STAR of the Month : Lemonade in cooking oil bottle - Agent Sasco appreciates humble beginnings
Agent Sasco still remembers the one-bedroom board house in which he grew up in Kintyre,
St Andrew. Its exterior walls could have done with a fresh coat of paint, having been exposed to sun, rain and wind for many years.
"We never had TV for most of my growing up years, [we] used to buy coal and dem thing deh fi cook, and if we couldn't buy the coal, we did affi go look fire wood inna di gully deh," Agent Sasco, whose given name is Jeffrey Campbell, told THE STAR.
The 34-year-old entertainer is, now enjoying the best of what life has to offer. He has a beautiful home, a steady family and a successful career. However, he was quick to point out that he had to work hard all his life to secure the life he's now enjoying.
He recalls that while being a student at Hope Valley Experimental School, he and his sister, Olivia, who was one grade level above him, shared the same school bag and they often had to carry lunch to school.
"My mother stayed home for most of her life because she was ill and she was the type of mother that tried to make sure you had everything you needed for school and thing.
"We a talk bout lemonade inna cooking oil bottle kinda life," Agent Sasco said.
He told THE STAR that his mother could hardly afford the photo packages that were being offered in school, so she paid for him and Olivia to take one picture together.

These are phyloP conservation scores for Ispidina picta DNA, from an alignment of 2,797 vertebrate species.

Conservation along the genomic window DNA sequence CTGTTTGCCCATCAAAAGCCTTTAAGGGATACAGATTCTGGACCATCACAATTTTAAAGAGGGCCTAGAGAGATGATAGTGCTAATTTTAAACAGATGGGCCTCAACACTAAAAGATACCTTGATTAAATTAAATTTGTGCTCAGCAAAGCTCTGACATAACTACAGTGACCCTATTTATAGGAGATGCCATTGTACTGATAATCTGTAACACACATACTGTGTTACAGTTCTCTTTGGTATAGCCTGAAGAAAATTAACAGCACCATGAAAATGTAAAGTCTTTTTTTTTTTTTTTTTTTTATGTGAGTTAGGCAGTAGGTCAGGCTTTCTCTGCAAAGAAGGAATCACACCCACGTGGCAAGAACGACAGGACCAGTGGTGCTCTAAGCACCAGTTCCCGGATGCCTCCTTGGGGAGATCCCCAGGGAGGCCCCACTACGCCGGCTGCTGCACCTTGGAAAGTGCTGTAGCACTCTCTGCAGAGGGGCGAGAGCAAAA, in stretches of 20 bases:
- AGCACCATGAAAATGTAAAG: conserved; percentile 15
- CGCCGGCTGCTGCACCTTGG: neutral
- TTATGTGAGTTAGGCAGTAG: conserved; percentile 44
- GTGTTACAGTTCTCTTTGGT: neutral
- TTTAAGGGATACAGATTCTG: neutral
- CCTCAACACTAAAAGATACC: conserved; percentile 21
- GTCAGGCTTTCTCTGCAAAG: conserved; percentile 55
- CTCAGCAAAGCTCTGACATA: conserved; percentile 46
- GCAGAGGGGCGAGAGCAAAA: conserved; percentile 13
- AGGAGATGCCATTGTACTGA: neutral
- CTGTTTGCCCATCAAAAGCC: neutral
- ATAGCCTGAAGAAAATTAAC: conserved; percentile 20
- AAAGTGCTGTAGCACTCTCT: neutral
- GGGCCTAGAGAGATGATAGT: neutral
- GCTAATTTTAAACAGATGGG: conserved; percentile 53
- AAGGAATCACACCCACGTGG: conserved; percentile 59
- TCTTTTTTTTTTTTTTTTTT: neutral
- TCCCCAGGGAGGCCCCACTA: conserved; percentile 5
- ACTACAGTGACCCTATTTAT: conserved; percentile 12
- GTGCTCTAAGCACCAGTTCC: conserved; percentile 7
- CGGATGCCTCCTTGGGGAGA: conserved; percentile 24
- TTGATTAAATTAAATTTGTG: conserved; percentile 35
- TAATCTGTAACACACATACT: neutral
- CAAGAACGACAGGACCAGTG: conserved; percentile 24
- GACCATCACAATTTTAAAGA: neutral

Agent Sasco said he endured a bit of ridicule during his childhood, pointing out, for example, that he was teased because he lived in a board house. To escape the teasing, he said that he often walked through another yard, jumping a fence and landing in his own yard.
"The more me grow up, the more I appreciate my situation and my circumstances and understand that my folks were trying to do the best they could," he said.
His youthful days, however, were not confined to Kintyre. Holidays and weekends he spent with his father, who had separated from his mother, and lived in Pedro, St Catherine. Unlike the stark poverty he faced in the east rural St Andrew community, Agent Sasco was exposed to a coloured TV and VCR.
"I got a bit of dual exposure, so at least I could say my father owned property and I could aspire to those things, as opposed to thinking that this (Kintyre) is the only reality there is," he said.
Agent Sasco said he refused to be a prisoner to his circumstances. He did well at Camperdown High and was contemplating a career in journalism before being captured by his first love, music. The one-room board house in which he grew up is no more, and he doesn't even have a picture of it. However, he has a painting of a board house in his upper St Andrew home, which stands as a reminder of his challenging youthful days, growing up in Kintyre.